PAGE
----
When high price does not determine high satisfaction in Nigeria

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After being enticed by the hyped N75k fabric worn by his colleagues, Musa sought to acquire one for himself. He was disappointed and distrusted the quality as original when John told him the price was 25k. Quickly John retorted: “Anh, you should have told me you wanted the big-boys’ Indonesia-quality fabric which is 85k”. On hearing 85k, Musa became convinced it was original, and began pleading to buy for 75k. Finally, John sold similar 25k fabric from another section for 80k to Musa who gauges quality by price. Without evaluating the utility-value of commodities in satisfying needs in the society, people get deceived by high price quotations.

 


Recently, several politicians try to emphasize the importance of their social contributions by quoting high price spent on them. “We built a 10billion naira bridge, 30billion naira website, 2billion naira logo, 50billion naira stadium, 50billion naira VIP-toilet.” Whether the projects are sufficient or relevant for improving people’s lives, productivity and opportunities for happiness is often neglected. Hence, many people get distracted measuring the high price spent on project, not the extent and duration of needs satisfied by the projects. Unfortunately, this focus on high price above need-satisfaction leads to inflation, embezzlement and loss of social-utility value.

 

Progressive societies are formed from the people’s agreement to collaborate in using their natural resources to produce what they need. Different sections of the society specialize in particular products whose surplus they trade for other sections’ products. Also, different sections combine different products to form higher products like metal, rubber and glass industries combine to produce cars. When each section produces something from their local resources, money becomes an agreed means of exchange that facilitates further productivity. But when some societies fail to produce anything from their resources, money becomes a tool for externally manipulating their resources.

 

Before the dawn of slave-trade and colonialism in Africa, different African kingdoms and communities owned and managed their resources. They had blacksmiths, goldsmiths, leatherworkers, bronze and ivory craftsmen, hunters, crop and livestock farmers, miners and other occupations. Though they lacked modern technology, each community managed the natural resources in their communities for production. And they were eager to learn modern ways of using their natural resources for production.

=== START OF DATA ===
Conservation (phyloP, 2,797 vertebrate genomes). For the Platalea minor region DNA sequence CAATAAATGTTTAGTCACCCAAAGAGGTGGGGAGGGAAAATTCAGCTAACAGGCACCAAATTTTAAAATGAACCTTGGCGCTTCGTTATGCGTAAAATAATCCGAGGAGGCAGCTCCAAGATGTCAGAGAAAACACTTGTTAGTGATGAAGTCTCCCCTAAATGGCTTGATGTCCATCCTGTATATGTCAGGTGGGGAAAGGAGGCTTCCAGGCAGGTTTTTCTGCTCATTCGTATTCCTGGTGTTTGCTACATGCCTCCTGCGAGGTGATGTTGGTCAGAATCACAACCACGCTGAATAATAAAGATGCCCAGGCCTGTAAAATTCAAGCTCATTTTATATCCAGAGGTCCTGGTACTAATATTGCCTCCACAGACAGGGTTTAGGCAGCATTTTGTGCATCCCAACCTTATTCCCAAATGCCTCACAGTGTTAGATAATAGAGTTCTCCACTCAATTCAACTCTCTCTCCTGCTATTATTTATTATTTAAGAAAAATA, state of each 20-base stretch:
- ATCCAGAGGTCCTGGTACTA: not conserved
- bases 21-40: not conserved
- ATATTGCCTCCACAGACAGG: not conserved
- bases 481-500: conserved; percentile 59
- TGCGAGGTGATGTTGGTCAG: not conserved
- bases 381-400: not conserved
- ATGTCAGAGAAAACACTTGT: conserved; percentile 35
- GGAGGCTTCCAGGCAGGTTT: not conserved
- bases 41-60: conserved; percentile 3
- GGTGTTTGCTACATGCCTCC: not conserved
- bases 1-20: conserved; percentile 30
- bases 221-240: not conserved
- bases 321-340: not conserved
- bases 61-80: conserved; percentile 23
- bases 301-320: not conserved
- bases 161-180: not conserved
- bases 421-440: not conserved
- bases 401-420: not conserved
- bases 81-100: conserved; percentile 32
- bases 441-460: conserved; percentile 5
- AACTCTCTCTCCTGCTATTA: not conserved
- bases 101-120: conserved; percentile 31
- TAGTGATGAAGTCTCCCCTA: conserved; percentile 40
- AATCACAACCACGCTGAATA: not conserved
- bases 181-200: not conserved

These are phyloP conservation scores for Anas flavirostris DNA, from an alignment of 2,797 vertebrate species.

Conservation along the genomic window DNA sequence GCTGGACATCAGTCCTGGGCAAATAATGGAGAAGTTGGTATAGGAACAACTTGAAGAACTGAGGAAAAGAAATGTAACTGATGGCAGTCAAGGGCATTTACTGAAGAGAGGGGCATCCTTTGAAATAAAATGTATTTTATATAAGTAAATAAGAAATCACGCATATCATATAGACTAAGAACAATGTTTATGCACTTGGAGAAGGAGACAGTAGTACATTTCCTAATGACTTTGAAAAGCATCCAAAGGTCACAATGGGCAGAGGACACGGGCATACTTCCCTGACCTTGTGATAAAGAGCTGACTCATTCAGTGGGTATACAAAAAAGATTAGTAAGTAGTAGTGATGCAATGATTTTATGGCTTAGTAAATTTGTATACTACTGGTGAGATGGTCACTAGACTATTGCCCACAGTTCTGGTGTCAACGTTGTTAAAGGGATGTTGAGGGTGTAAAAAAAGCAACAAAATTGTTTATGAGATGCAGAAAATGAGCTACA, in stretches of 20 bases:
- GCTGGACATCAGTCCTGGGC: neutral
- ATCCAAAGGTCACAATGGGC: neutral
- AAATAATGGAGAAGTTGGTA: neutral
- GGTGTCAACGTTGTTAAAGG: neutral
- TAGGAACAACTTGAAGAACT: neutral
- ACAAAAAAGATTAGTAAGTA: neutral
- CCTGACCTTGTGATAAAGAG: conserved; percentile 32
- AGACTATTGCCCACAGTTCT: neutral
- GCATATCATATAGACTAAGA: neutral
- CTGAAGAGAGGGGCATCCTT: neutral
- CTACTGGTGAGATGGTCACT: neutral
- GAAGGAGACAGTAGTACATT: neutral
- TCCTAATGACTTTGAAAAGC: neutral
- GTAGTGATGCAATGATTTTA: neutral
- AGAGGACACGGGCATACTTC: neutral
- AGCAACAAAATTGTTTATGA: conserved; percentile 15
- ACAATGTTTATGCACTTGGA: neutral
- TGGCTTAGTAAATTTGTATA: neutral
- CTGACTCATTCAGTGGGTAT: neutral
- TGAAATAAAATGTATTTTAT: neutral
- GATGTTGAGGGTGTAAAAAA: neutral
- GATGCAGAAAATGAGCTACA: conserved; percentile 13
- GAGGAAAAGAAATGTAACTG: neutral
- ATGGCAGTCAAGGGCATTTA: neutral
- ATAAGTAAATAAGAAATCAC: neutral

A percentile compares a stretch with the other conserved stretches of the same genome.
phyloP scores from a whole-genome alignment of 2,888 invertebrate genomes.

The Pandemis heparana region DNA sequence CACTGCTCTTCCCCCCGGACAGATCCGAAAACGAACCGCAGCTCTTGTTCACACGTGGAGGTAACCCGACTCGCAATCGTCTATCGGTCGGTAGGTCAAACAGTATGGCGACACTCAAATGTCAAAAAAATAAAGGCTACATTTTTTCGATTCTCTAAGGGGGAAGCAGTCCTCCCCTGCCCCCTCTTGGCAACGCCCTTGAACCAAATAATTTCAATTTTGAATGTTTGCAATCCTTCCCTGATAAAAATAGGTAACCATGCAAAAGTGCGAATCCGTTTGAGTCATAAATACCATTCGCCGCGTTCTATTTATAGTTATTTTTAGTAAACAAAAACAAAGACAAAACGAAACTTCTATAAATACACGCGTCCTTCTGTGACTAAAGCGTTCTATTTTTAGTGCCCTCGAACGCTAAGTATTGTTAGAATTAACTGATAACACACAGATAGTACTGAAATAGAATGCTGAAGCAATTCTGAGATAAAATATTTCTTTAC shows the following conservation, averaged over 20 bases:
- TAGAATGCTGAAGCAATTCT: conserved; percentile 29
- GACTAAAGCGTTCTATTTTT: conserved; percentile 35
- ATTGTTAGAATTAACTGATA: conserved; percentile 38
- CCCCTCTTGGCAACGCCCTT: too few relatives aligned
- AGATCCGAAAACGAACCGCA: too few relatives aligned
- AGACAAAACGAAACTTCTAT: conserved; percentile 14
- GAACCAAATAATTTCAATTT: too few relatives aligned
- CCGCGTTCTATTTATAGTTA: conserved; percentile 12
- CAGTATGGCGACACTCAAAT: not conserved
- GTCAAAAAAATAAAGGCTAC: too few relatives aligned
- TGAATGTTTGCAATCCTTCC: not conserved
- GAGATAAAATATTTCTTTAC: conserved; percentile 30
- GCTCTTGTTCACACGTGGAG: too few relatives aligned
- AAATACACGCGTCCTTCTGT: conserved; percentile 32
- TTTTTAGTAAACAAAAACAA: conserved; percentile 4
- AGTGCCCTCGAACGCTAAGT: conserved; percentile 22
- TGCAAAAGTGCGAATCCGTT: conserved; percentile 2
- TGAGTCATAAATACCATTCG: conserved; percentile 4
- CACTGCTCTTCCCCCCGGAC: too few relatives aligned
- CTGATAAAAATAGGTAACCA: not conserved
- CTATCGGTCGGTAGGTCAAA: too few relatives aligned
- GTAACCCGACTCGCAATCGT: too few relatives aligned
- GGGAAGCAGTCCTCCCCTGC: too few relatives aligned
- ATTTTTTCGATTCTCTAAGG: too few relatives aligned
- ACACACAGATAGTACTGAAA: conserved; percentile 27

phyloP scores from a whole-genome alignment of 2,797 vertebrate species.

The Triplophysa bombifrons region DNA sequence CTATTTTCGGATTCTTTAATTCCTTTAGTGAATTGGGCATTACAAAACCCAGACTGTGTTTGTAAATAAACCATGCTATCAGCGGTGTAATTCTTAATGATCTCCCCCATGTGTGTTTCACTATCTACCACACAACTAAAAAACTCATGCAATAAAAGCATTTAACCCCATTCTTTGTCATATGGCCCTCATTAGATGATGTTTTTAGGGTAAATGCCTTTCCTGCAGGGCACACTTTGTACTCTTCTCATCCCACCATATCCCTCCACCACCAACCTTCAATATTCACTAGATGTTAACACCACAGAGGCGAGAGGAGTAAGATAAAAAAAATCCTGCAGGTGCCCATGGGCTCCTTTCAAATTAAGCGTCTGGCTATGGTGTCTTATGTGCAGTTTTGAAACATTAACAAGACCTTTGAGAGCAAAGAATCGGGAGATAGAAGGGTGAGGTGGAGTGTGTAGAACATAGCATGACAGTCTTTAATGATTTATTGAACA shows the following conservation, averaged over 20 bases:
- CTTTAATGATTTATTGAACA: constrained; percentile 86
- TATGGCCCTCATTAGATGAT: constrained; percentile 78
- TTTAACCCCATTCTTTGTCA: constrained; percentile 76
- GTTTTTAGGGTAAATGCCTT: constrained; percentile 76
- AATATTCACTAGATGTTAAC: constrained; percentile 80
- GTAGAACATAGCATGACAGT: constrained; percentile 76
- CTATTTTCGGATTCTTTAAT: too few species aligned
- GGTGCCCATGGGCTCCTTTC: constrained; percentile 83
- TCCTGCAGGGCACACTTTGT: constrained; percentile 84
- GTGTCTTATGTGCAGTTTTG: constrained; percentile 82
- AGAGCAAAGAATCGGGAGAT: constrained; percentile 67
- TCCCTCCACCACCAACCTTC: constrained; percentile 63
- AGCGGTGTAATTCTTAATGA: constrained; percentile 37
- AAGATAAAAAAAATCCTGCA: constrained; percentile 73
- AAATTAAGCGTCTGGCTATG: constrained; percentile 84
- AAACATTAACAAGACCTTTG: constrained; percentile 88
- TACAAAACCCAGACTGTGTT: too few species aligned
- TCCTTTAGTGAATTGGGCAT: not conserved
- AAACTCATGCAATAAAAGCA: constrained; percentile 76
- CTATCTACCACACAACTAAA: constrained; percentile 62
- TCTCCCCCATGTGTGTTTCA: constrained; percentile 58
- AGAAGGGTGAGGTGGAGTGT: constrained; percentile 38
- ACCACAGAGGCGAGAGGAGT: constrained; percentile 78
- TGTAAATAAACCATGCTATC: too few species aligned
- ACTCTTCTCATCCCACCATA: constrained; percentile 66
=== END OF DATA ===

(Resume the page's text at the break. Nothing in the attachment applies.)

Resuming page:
Unfortunately, the colonial masters invaded Africa and forcefully bounded unconsented communities and kingdoms under artificial national boundaries[1] for exploiting resources.[2] Using military force, the colonialists exploited and exported mineral resources from several African communities to their industries. They appointed, instructed and payed few indigenes to assist in administering and holding down other indigenes from revolting.[3] Since colonialists seized the production resources, Africans had to provide services to obtain money (tickets for purchasing items from colonialists’ industries).[4] At independence, colonialists replaced themselves with Europe-trained indigenes to continue supplying seized resources to European industries in exchange for tickets to foreign products.[5] This is how Africa became a money economy that depends on tickets (money) to survive on foreign products.

 

With the replacement of production with money-economy, Africans started competing on who got more tickets (money) for foreign products. They began valuing tickets for foreign products (money) above efforts for local productivity, non-monetized gifts, contributions and utility. This led to valuing commodities according to their price-tag, instead of their usefulness in the society. Hence, the man with expensive cars and wears gets more respect than the person cleaning the environment to be disease-free. The lady who paid someone to clean the compound feels higher than the neighbour who regularly cleans it himself. Wearing oversized designer clothes feels prouder than well-fitted non-designers, and eating expensively imported food feels prouder than home-grown nutritious food.

 

The main purpose for trading goods and services is to satisfy needs (physical, mental and emotional). And the important elements that ensure the integrity and continuity of trade are priceless positive values in the society. These are the values that bring social justice and ensures the sustenance of peace and progress in a society. These are the values that yield productivity, value, sustainability and lasting development and social justice.

 

Contrarily, the negative emotions of pride and greed pushing people to show superiority finds expression in quoting high price. This emphasis on high price removes values for irreplaceable but free gifts: love, sincerity, service, intelligence, initiative, risk, smile and loyalty. Yet, Nigerian kingdoms and communities will still retrieve access to their resources for local productivity. Then they will appreciate the value of these gifts in building a collaborative and productive society.

 

[1] Richard Dowden, Richard Dowden, Africa altered states, ordinary miracles. New York: Public Affairs, 2010. p3

[2] Cf. Walter Rodney, How Europe underdeveloped Africa (Abuja: Panaf, 2009). P.293

[3] Cf. Walter Rodney, p. 317

[4] Mogobe Ramose, “Discourses on Africa” in The African Philosophy Reader, Second Edition, Edited by P. H. Coetzee and A. P. J. Roux (New York: Routledge, 2003). p.3

[5] Walter Rodney, op. cit. p 317